Monday, May 11, 2015

The deeper connection between the opportunity gap and growing income inequality

Our Kids. The American Dream in Crisis

Today I'm bringing some selected statements to you from ch. 6 of a great book by Robert Putnam. His views, properly adapted, also apply to our country. It is not only a US issue.
As income inequality expands, kids from more privileged backgrounds start and probably finish further and further ahead of their less privileged peers, even if the rate of socioeconomic mobility is unchanged.

In 1975 economist Arthur Okun famously formulated what he called “the Big Tradeoff” between equity and efficiency. We could pursue policies that would enhance social equity—say, by redistributing income through the tax system—but only at the cost of economic productivity. It is sometimes forgotten that Okun himself argued that this ironclad tradeoff does not typically apply to the pursuit of equality of opportunity. In such cases, there is no such tradeoff, because investment in poor kids raises the rate of growth for everyone, at the same time leveling the playing field in favor of poor kids.
But why should the opportunity gap matter for those of us on its lucky side? The answer is that the destiny of poor kids in America has broad implications for our economy, our democracy, and our values.
The essence of democracy is equal influence on public decisions. A representative democracy requires at least widespread, if not universal, voting and grassroots civic engagement. The more that other means of political influence, such as money, are powerful and unevenly distributed across citizens, the more important electoral and grassroots involvement becomes for ensuring some approximation to democracy.
That more educated and affluent citizens participate more actively in public affairs, and have more political knowledge and civic skills than their impoverished, ill-educated fellow citizens and are more likely to take part in virtually all forms of political and civic engagement, is one of the most robust findings of students of political behavior. So what are the implications of the growing opportunity gap for American democracy? Rich kids are more confident that they can influence government, and they are largely right about that. Not surprisingly, poor kids are less likely to try.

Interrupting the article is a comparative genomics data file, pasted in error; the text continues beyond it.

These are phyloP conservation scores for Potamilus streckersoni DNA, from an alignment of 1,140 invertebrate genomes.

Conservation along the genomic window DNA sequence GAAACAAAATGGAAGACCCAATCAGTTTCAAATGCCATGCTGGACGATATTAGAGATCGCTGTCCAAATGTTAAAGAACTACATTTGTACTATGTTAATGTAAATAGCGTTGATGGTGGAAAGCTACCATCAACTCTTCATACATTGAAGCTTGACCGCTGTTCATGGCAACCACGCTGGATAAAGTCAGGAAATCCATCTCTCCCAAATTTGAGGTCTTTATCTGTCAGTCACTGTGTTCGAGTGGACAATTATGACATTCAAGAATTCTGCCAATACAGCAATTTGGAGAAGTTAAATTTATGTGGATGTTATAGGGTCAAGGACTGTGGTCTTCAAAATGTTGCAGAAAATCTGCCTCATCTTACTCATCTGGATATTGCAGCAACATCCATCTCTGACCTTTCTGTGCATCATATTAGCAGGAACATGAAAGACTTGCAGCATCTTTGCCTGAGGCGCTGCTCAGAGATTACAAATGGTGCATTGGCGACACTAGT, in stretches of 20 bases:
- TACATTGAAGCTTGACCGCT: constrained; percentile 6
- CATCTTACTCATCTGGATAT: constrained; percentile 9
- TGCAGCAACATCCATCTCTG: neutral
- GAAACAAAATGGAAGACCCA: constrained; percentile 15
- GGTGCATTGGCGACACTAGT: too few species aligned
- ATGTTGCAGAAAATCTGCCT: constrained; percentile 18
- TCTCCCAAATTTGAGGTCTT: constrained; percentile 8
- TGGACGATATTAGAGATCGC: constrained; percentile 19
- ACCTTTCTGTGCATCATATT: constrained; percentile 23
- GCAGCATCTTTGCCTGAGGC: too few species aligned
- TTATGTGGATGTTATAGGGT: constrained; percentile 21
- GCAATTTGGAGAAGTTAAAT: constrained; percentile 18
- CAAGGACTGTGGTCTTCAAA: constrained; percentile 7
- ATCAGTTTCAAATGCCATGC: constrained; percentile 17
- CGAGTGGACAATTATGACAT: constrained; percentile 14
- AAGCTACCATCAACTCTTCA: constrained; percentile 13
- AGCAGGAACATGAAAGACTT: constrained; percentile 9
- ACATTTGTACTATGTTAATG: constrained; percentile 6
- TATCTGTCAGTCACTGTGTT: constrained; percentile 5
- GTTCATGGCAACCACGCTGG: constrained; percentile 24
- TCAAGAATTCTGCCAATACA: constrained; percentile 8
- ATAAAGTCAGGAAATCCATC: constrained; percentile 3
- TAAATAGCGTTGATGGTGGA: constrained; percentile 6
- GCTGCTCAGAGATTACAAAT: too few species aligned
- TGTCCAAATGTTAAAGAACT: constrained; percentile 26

What can we do—as members of our communities, and as a country—to help poor kids begin to catch up with rich kids? As this book has outlined, this problem is not simple, and it does not have a simple solution
Family structure, child development and parenting, schools and community, four approaches that R. Putnam suggests to address the issue.
In our polarized public debate an unexpected consensus has begun to crystalize across ideological lines that the collapse of the working-class family is a central contributor to the growing opportunity gap.
Interesting approach, and unfinished in my modest opinion. What happens when you have the most educated generation and your country is not able to provide jobs for them? That's why we do need an State, at least to define the right policies according to our preferences.




PS. Angus Deaton on inequality 


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